OSC/AweSim, Emc2 team up for ‘app’ workshops

Former Communications Manager
Wednesday, March 16, 2016 - 4:45pm (updated Monday, April 4, 2016 - 6:33pm)

Delivering modeling and simulation/high performance computing tools to small- and medium-sized companies.

That is the common goal of the Ohio Supercomputer Center’s AweSim industrial engagement program and the Engineering Mechanics Corporation of Columbus (Emc2). This week, OSC and Emc2 teamed up for a three-day training workshop on a Virtual Fabrication Technology (VFT) application developed by Emc2 and run through AweSim’s “app store” on OSC systems.

VFT is a computational weld modeling software tool used to significantly improve processes to fabricate metallic products that employ welding to achieve final product configuration.

“The idea of this entire program was to bring smaller and medium-sized fabricators HPC capabilities for weld modeling software so they can make cheaper, better performing products,” said Dr. Frederick “Bud” Brust, senior research leader at Emc2. “Larger programs have these capabilities but smaller ones don’t have the resources.”

Brust said the idea of the workshops – run by Brust and Jim Kennedy of Emc2 with support from OSC members – is to show attendees how to use VFT through OSC’s OnDemand portal.

“Simulation-driven design traditionally requires high-end investment in complex hardware, sophisticated software, and extensive training, making it cost-prohibitive for small and often larger companies,” said Alan Chalker, director of AweSim and director of client engineering at OSC. “AweSim is packing that technology into a series of needs-based manufacturing apps and making them available with support training to companies.”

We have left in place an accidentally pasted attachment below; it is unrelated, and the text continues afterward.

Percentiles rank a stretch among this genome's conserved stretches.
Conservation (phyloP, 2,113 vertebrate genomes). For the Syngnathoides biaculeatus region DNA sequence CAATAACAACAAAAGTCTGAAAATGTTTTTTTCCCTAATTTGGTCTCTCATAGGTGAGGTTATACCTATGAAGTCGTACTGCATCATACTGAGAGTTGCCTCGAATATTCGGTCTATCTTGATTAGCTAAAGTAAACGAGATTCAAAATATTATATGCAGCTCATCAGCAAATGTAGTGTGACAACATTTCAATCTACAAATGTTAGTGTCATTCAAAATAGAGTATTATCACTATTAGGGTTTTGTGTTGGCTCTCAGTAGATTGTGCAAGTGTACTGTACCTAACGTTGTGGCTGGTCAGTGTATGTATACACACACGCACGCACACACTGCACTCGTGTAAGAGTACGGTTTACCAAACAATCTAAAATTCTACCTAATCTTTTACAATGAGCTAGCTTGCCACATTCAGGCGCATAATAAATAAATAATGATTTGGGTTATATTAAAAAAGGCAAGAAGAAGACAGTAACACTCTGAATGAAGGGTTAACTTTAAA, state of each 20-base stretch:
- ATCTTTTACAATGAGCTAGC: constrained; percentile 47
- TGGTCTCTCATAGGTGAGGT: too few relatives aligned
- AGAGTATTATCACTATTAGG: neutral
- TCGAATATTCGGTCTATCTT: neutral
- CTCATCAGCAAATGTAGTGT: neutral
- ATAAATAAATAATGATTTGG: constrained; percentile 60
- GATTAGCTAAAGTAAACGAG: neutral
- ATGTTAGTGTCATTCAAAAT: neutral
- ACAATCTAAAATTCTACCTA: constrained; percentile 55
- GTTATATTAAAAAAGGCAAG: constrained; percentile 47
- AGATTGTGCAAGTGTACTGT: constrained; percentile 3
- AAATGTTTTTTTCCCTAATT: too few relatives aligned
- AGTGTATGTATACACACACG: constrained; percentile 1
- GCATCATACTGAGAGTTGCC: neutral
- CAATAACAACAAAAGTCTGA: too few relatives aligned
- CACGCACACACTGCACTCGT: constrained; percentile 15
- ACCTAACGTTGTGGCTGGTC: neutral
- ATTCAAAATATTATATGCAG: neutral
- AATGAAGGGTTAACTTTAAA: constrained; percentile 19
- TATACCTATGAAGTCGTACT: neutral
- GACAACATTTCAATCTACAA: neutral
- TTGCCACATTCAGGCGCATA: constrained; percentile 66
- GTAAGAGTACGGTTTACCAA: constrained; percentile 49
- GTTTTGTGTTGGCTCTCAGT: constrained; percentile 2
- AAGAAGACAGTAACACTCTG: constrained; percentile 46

Attendees of the workshop included fabricators and specialists from smaller and medium-sized Ohio companies.

“The VFT app is just launching,” Brust said. “VFT has been in existence, but it was much less convenient. We’ve had more complex versions, but we’ve been working with OSC to make simple point-and-click methodology so non-specialists can get in the game.”

These workshops were one of the first in a series of training sessions on VFT software attended by participants both at OSC and off-site. The workshops also will be available via recording.

“There are a lot of companies from around Ohio who want to use it,” Brust said. “We have a base of VFT users on the commercial side. There are some companies well into their design processes, but a lot of these smaller companies, they realize the value of it so they want to get into it. There’s so much education and we’re reaching out to companies to do that.”